For example, in 1900, Mexico could export coffee to Germany because Germany, in turn, exported machinery to Mexico. Germany could buy coffee from Mexico because Mexico, in turn, bought machinery from Germany. Each transaction was denominated in gold, and as a result there was a balance based on an economic reality. Because there was balance in world commercial relationships, a relatively small amount of gold sufficed to adjust the international balance. The world financial center which acted as a "Global Clearing House" was London. A few hundred tons of gold were sufficient to meet the needs of that Clearing House. For further reading on the function of London as a clearing centre for world commerce, see "Real Bills" and associated articles by Antal E. Fekete at
Another example: In 1930, the US could sell very little to China, because the Chinese were poor and lacked purchasing power. Because the US sold very little to China, at the same time it could buy very little from China. Although prices of Chinese products were very low, the US could not buy much from China, because China did not buy from the US - China was poor and could not afford American products. Thus, trade between China and the US was balanced by the need to pay the balance of their transactions in gold. Balance was imperative. There was no chance of "structural imbalance".
Under Free Trade with the gold standard, the great majority of transactions did not require movement of gold to complete the exchange. The goods exchanged paid for each other. Only small remainders had to be paid in gold. Consequently, international trade was limited by the volume of mutual purchases between parties; for example, Chinese silk paid for imports of American machinery, and vice-versa.
The gold standard imposed order and harmony. If President Nixon had not "closed the gold window" in 1971, the world would be radically different today. China would have taken a century or more to reach its present level. China could not buy much from the US, because it was poor; therefore, China could not sell much to the US.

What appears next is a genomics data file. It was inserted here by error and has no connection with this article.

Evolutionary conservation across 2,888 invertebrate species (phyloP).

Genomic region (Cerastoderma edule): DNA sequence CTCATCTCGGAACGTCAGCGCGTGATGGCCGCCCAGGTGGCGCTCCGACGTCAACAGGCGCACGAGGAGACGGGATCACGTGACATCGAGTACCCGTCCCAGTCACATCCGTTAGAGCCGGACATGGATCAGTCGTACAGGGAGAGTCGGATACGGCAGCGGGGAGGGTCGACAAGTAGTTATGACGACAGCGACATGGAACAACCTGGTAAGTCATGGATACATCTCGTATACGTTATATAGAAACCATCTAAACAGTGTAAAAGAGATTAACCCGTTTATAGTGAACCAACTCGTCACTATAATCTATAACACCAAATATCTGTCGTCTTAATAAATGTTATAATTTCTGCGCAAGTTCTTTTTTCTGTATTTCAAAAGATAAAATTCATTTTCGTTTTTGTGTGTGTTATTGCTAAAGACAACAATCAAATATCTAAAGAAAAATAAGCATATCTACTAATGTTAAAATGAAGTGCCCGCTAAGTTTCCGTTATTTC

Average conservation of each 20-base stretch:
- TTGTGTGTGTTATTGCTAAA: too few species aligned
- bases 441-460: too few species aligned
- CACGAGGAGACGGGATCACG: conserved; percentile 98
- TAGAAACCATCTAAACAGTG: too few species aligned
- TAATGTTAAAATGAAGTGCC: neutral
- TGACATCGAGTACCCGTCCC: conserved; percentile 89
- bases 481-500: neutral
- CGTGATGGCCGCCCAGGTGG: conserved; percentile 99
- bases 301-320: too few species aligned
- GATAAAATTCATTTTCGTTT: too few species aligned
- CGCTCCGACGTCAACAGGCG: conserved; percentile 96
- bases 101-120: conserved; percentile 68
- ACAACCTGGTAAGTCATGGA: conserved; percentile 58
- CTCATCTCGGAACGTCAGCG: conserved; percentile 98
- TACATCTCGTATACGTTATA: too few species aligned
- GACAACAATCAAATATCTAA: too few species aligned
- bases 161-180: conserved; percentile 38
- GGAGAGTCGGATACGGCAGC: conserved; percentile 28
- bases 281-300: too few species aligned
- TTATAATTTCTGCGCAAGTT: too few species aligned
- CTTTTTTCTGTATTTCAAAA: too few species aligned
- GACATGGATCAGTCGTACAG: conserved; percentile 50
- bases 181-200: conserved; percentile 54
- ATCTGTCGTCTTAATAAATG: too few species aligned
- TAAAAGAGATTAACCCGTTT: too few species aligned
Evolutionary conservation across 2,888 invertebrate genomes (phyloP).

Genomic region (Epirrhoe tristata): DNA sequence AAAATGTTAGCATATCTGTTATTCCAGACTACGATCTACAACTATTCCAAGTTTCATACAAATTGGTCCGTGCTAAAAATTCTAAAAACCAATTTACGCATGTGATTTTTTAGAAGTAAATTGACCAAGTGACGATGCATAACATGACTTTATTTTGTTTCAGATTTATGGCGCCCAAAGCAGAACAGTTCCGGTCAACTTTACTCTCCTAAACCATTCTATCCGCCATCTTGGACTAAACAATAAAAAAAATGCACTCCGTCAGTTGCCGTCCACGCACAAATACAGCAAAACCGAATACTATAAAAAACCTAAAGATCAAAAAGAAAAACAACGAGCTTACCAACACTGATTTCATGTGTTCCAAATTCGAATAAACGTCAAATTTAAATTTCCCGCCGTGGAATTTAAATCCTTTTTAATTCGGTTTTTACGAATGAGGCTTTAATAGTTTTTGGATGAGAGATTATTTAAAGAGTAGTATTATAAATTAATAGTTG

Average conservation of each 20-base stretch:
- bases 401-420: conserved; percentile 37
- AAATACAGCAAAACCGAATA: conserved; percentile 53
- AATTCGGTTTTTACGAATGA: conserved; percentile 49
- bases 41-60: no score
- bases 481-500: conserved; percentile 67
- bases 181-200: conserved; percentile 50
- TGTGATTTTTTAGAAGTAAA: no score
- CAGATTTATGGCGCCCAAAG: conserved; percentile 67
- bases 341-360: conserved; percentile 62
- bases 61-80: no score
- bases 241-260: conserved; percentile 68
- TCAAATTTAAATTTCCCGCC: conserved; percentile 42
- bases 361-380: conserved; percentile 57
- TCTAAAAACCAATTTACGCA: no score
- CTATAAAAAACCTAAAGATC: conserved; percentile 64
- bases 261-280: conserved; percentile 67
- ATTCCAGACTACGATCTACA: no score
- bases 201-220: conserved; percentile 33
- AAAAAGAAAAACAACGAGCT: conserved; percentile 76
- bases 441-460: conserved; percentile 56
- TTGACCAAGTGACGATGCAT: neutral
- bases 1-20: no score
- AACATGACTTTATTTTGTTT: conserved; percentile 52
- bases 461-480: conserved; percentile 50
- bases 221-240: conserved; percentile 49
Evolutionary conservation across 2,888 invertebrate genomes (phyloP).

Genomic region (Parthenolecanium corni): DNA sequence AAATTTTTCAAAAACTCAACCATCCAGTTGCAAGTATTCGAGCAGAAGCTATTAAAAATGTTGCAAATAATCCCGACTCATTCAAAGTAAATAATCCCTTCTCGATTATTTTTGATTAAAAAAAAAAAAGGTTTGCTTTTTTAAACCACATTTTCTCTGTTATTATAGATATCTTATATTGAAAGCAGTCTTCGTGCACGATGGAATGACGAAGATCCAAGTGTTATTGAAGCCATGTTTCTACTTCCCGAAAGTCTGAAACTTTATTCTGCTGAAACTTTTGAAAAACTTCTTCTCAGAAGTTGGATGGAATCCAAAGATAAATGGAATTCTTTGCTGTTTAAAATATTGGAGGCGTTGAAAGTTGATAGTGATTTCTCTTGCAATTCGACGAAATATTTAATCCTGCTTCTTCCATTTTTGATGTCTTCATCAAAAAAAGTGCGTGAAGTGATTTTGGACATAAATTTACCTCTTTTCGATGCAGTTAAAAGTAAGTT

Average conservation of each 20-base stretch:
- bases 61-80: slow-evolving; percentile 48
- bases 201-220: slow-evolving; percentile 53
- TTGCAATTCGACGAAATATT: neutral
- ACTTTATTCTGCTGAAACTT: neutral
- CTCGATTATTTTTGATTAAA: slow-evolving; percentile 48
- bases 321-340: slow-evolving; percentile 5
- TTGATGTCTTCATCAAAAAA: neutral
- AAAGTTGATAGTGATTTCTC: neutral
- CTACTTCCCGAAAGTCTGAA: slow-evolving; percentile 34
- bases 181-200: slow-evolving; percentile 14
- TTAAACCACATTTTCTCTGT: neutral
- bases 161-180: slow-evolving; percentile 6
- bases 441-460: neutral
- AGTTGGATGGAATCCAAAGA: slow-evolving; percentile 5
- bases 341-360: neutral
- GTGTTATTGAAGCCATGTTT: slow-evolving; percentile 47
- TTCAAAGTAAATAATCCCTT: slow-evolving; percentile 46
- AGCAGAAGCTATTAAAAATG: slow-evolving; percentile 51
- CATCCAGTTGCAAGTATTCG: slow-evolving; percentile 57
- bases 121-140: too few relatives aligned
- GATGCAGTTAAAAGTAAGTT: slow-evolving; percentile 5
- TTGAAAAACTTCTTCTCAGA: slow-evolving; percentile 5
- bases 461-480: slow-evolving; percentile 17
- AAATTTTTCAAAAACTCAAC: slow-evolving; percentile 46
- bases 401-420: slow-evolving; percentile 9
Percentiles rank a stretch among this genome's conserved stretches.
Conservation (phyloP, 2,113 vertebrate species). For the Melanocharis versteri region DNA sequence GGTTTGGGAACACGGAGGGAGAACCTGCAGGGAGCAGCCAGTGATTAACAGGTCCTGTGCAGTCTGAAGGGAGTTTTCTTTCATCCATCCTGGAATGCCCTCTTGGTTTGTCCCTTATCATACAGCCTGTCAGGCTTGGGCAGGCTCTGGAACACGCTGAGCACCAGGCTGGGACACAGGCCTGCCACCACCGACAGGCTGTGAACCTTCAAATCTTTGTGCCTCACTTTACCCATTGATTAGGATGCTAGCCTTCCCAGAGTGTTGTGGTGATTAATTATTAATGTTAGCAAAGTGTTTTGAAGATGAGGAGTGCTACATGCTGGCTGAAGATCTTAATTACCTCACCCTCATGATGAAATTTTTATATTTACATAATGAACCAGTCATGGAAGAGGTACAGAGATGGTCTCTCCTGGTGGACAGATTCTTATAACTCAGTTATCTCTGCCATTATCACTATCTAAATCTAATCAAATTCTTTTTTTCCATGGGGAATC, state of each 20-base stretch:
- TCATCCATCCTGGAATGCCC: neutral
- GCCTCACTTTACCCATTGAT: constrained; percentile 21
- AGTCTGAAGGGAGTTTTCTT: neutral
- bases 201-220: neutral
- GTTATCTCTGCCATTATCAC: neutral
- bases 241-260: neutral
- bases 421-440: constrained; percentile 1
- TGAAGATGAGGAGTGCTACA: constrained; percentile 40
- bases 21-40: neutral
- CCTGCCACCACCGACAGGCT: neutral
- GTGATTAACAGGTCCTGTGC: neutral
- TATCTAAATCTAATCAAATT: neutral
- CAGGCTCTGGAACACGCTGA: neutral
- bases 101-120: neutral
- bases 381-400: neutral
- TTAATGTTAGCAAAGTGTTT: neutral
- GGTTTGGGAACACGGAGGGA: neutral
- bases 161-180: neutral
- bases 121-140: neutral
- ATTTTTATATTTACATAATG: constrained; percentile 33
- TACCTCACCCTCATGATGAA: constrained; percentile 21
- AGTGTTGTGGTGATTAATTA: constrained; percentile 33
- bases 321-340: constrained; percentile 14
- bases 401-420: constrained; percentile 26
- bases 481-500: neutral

All this changed radically with the abolition of the gold standard.
Everything changed because the United States, having removed gold from the world monetary system, could "pay" everything in dollars, and without the gold standard as a limiting institution, it could print dollars ad libitum - without limit. Thus, in the 1970s the United States started to buy huge amounts of high quality products from Japan, while the Japanese boasted: "Japan sells; Japan does not buy." A situation that was impossible under the gold standard became perfectly possible under the fiat dollar standard. The Japanese became gigantic producers, their country an island transformed into a factory. Japan accumulated vast reserves of dollars sent from the US in exchange for Japanese products. This in turn triggered the de-industrialization of the US.
Take for example the US manufacturers of T.V. Some of the famous US factories that built TV receivers by the millions were "Philco", "Admiral", "Zenith", and "Motorola". The Japanese had better and cheaper products, and since the abandonment of the gold standard allowed Japan to sell without buying in turn, and allowed the US to buy without selling in turn, the result was that all the huge factories producing these TV's in the US were closed down. That's how "going off gold" closed down US industry.
Unlimited purchases from Japan flowed to the US and the world, because they were paid in dollars, which could be created in unlimited quantities. The balance the gold standard had imposed disappeared and imbalance took its place.
After 1971, the US embarked on a protracted, large-scale expansion of credit. As the nation was de-industrialized and high-paying jobs in industry disappeared, a lack of disposable income for the population was replaced with easy and cheap credit, to conceal the stagnation in per capita income. Consumer credit drove imports from Asia and furthered de-industrialization even more. The great expansion of American credit was made possible because the gold standard, which restrained the expansion of credit by the banking system, had been abandoned. It is no coincidence that some analysts have observed that in real terms, American workers have had no real increase in their income since 1970.
All mainstream economists consider the elimination of the gold standard perfectly acceptable. They still do not see, or do not want to see, that the "Law of Unforeseen Consequences" is at work: the enormous advantage the US gained by being able to pay unlimited amounts in irredeemable dollars has become the fatal cause of the industrial destruction of the US - and of the West in general. A Mexican saying applies: en el pecado llevas la penitencia - "sin brings with it its own punishment".
The current malaise: financial crisis, industrial crisis, crisis of unemployment